The following are brief elaborations on the rules I have set for myself—the reasons behind each guardrail. Again, remember that your circumstances and needs are different from mine, just as each ski slope is different. The key is that you need to define what guardrails you need in your life.
I will not risk my family’s financial stability
Before I took the plunge into full-time entrepreneurship, my wife and I had paid off our home. This was a huge milestone for us, and it provided us with some sense of security as I undertook pursuits that involved a much higher degree of risk. I have committed that I will not jeopardize my home because I do not want to take risks with my family’s financial security.
I keep my teams small
Whether I’ve been working for an organization or running a small business, I have always preferred to keep my teams small. I know myself well enough to know that this is where I excel. I have found that if I keep my teams under fifteen employees, then I can know the needs, interests, and desires of each person. I can get to know what motivates them so I can push the right buttons to keep each person going. I have run much larger teams, but keeping them small results in the highest output for the amount of input I can give.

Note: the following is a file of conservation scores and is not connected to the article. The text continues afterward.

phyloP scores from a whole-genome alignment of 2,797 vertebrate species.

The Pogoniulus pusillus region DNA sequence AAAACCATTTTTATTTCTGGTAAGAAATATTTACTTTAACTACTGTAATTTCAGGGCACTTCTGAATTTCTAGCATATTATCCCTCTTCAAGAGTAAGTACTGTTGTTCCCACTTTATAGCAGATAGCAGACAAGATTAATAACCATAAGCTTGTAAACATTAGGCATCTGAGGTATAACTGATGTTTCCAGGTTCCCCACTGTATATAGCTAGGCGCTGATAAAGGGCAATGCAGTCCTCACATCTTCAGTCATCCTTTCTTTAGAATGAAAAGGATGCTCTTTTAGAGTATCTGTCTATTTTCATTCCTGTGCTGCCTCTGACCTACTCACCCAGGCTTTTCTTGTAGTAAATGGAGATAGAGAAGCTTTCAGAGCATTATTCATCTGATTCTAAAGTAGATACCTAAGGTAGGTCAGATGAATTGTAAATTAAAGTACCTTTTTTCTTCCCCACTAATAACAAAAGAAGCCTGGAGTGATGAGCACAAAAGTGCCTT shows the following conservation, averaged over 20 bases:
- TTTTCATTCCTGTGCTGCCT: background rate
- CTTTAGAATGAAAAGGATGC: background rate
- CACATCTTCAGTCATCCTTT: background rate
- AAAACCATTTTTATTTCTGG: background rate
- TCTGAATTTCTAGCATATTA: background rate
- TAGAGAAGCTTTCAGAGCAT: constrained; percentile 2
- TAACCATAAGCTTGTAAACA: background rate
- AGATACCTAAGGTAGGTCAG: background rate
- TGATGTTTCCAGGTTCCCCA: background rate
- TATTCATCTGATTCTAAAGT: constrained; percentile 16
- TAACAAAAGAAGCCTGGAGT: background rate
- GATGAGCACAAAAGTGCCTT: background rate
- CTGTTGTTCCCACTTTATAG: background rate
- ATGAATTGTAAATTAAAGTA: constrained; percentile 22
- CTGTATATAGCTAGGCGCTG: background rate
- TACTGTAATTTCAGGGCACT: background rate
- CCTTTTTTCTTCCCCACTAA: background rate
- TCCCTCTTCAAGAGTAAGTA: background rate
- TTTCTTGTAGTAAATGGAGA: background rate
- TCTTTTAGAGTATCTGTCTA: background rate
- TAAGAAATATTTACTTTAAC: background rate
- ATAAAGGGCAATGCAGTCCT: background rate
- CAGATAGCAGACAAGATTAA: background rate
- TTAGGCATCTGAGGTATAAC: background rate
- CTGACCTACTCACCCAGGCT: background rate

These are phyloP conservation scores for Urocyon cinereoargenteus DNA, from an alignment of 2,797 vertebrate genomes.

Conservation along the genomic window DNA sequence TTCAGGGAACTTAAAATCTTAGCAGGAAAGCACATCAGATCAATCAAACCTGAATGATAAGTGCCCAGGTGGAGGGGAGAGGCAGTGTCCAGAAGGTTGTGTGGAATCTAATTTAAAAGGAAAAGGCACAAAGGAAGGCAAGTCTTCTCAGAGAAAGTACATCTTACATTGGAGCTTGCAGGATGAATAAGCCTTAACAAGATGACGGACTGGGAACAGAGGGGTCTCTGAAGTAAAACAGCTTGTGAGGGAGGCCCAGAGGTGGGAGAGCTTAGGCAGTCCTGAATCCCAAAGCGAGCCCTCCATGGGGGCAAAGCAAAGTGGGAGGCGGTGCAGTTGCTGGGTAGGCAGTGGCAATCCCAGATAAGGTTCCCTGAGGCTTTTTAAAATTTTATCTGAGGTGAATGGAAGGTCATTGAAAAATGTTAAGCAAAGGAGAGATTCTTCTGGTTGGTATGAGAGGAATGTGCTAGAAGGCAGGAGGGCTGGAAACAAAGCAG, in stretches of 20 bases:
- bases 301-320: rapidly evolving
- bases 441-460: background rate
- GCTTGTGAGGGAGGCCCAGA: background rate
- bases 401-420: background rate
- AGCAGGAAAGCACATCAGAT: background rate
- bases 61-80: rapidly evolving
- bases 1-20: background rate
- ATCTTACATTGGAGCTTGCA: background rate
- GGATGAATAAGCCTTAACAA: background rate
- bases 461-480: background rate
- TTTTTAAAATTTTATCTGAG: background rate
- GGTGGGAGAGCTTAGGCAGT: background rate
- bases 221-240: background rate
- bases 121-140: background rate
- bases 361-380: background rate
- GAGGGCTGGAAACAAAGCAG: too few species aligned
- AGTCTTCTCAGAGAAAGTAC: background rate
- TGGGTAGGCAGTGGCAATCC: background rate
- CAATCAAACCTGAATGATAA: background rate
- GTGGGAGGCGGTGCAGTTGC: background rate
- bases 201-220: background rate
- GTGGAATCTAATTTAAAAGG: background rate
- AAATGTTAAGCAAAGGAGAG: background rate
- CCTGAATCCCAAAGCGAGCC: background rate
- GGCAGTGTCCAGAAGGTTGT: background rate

I avoid venture capital to start or grow a business
I have a good friend who had the courage to become an entrepreneur fifteen years ago. He and his family came close to living on wheat and water so he could create his business. He maxed out credit cards and used whatever he had to become successful. And, indeed, he did become successful and profitable. He and his business partner then decided to grow the company even bigger, and they were able to raise a couple million dollars in venture capital. They continued to work hard and became even more successful. They were the rave of all of the business magazines in our area. They won awards and were highly regarded. However, bit-by-bit, as financial challenges hit, they sought out more venture capital. But each time, they also signed away a bit more of their lives; to where the venture capitalists had diluted the ownership of a company they had sacrificed so much to build. Now my friend is at a point where he has minimal ownership in the company, and yet he is contractually obligated to run it for the venture capitalists. Of course, the venture capitalists demand that he put in the same amount of work and energy as when he started the company. After years of hard work, he still never gets to spend the time with his family that he was hoping this business would allow. He is now middle aged, and he is burned out. If he would have stayed on his initial course and built his business a little more slowly, he could have zigged and zagged his way to permanent success. He now either has to start all over or continue to work in a company he no longer controls. There are times and places for venture capital but not as frequently as people think, and it is not my desired funding method.